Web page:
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Philly wants more Chinese tourists

Updated: 2015-03-17 09:38
By AMY HE in New York (China Daily USA)

Philly wants more Chinese tourists

The Independence Hall in Philadelphia, where the US Declaration of Independence and Constitution were debated and adopted. Philadelphia recently opened its first China tourism office in Beijing as the city seeks to attract more travelers from the country. Chinese tourists make up the city's fourth-largest international group. Provided to China Daily.

The City of Brotherly Love is joining other American cities in a push for Chinese tourists. Philadelphia's tourism bureau opened its first China office this month as Chinese become its fastest-growing foreign visitors.

"The numbers are always increasing. Right now, China is our No 4 market. These Chinese visitors are quite big spenders, spending about $3,000 per person," said Brian Said, executive director of tourism at the Philadelphia Convention and Visitors Bureau.

China spent $122 million in Philadelphia in 2013, making them the highest-spending international market for the city, and Chinese tourists are the fourth-largest international group traveling to Philadelphia. About 40,000 tourists visited the home to the Liberty Bell, the Declaration of Independence and the famous Philly cheesesteak, up from 31,000 in 2012.

"We expect that to grow. We're seeing in other big cities that the Chinese market is growing pretty fast, now with the increase of the time granted on the visa. This will encourage people to come back on return trips and come back again," Said told China Daily.

"A few years ago China and India weren't even in our top 10, now all of a sudden they're No 4 and No 5. We expect China to grow much faster than our mature markets. I think in the next three years, I wouldn't be surprised if China will be our No 2 market and eventually our No 1 market as well. I would say that by the end of the decade, China will definitely be our No 1 market," he said.

The tourism bureau partnered with East West Marketing Corp, a marketing agency, who will act as Philadelphia's official China tourism representative. Its new Beijing office is its first in East Asia and the Philadelphia visitor's bureau hopes to attract Chinese tourists by connecting with local tour operators and travel agencies, and spreading awareness through various Chinese social media platforms, where individual travelers often talk about their traveling experiences.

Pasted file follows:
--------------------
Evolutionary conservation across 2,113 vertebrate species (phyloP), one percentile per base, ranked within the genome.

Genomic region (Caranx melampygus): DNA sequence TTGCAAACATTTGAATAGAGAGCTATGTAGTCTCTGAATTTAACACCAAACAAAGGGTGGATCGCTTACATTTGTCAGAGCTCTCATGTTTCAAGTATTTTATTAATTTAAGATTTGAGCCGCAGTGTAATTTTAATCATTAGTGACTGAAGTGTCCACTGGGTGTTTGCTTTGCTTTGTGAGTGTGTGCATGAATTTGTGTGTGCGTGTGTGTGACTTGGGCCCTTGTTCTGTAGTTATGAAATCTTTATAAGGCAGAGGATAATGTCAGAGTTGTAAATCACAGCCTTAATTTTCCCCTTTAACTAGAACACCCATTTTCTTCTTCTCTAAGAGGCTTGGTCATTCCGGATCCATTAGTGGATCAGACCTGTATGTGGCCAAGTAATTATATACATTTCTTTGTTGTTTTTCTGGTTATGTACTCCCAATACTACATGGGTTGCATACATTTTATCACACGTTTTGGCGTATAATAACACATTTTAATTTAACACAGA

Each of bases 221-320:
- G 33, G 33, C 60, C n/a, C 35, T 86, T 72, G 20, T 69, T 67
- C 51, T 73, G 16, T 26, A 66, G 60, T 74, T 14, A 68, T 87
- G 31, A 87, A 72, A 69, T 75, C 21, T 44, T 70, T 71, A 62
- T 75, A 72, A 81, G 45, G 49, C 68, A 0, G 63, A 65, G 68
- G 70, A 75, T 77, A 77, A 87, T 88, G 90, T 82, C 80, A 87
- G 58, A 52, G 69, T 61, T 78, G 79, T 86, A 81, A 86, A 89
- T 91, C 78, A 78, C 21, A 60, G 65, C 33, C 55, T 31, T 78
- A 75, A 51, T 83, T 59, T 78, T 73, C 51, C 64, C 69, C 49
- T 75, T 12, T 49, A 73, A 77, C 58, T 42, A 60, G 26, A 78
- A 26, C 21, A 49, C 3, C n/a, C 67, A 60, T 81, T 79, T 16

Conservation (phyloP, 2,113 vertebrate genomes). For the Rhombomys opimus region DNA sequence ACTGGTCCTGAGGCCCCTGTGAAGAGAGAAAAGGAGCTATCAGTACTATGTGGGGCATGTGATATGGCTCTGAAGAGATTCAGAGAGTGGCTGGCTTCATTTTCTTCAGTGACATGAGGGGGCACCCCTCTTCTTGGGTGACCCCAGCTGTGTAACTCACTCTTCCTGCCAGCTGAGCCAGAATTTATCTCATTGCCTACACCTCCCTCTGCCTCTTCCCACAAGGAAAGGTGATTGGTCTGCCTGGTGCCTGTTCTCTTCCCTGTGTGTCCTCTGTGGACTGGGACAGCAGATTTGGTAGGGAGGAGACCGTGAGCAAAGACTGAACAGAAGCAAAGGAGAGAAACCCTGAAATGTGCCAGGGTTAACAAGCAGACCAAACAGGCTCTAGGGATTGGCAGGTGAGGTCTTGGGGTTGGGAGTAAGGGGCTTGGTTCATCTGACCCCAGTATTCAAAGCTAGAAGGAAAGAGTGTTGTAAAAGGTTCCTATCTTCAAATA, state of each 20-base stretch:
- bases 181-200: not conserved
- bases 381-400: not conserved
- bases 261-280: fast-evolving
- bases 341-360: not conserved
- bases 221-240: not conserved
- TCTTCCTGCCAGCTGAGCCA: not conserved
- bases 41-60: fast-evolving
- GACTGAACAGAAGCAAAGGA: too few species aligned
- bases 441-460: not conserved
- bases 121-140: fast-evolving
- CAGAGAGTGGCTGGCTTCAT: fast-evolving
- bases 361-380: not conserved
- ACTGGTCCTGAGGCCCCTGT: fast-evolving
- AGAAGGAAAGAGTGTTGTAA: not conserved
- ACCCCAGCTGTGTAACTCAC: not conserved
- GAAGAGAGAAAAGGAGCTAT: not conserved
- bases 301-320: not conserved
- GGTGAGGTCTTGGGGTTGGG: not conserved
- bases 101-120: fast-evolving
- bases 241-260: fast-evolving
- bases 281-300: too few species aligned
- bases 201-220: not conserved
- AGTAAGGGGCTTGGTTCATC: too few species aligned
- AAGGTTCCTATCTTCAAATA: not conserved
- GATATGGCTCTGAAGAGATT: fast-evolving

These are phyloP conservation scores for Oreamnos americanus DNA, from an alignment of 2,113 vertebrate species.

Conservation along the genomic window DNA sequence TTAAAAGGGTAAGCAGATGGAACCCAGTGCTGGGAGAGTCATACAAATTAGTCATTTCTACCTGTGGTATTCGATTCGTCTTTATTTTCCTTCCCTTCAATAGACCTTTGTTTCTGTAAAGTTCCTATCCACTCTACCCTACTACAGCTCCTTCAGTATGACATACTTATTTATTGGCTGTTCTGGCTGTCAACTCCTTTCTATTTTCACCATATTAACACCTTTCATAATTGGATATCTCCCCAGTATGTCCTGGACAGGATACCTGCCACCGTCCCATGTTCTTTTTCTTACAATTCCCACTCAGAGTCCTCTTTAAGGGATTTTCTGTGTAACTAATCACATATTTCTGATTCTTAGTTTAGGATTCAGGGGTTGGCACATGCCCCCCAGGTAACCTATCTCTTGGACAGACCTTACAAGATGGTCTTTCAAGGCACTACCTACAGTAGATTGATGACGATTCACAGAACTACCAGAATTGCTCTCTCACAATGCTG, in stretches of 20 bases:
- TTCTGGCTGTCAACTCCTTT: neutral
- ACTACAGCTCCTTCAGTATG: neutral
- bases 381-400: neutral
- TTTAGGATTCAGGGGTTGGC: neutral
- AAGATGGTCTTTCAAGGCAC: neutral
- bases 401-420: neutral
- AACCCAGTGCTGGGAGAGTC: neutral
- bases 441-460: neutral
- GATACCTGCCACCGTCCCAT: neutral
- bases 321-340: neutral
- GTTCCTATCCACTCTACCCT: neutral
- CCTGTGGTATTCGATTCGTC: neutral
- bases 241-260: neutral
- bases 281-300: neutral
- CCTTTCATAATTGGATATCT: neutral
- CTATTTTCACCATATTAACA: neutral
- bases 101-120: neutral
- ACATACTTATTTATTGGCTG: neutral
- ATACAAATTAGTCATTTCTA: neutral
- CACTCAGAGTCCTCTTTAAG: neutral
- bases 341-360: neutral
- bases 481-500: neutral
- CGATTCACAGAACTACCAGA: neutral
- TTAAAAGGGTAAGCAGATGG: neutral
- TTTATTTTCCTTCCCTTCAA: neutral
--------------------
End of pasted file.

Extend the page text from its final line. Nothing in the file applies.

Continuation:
Said said that the bureau hopes to convince Chinese tourists that Philadelphia is worth a visit in addition to traveling to other destinations like New York City and Washington. "Many people don't realize that Philadelphia is quite close and that it's just a train ride away," he said.

The tourism bureau is hoping that the availability of transportation will draw in Chinese visitors looking to explore multiple East Coast cities in one trip and that the city's historical importance to the US will stand out.

A third selling point is that Philadelphia has no sales tax on clothing, shoes, and accessories, Said added, and that Chinese visitors, who spend the majority of their money on shopping, will stop by the city's shopping locations as well as the King of Prussia Mall, which is about 40 minutes away from Philadelphia. The mall claims to be the largest shopping mall in the US by leasable retail space.

There are currently no direct flights between Philadelphia and any major East Asian city, which Said said is a "big thing" on the tourism bureau's wishlist.

"Philadelphia is the largest market in the United States with no direct flight to the Asia-Pacific. Anybody who wants to come to Philadelphia needs to make a connection. But Newark is only 50 minutes away by train, and there are flights from China, Japan, and Hong Kong going to Newark," he said.

"So there are definitely ways to get here, but if we had non-stop flights to China, in a minute, China would become our No 1 market."



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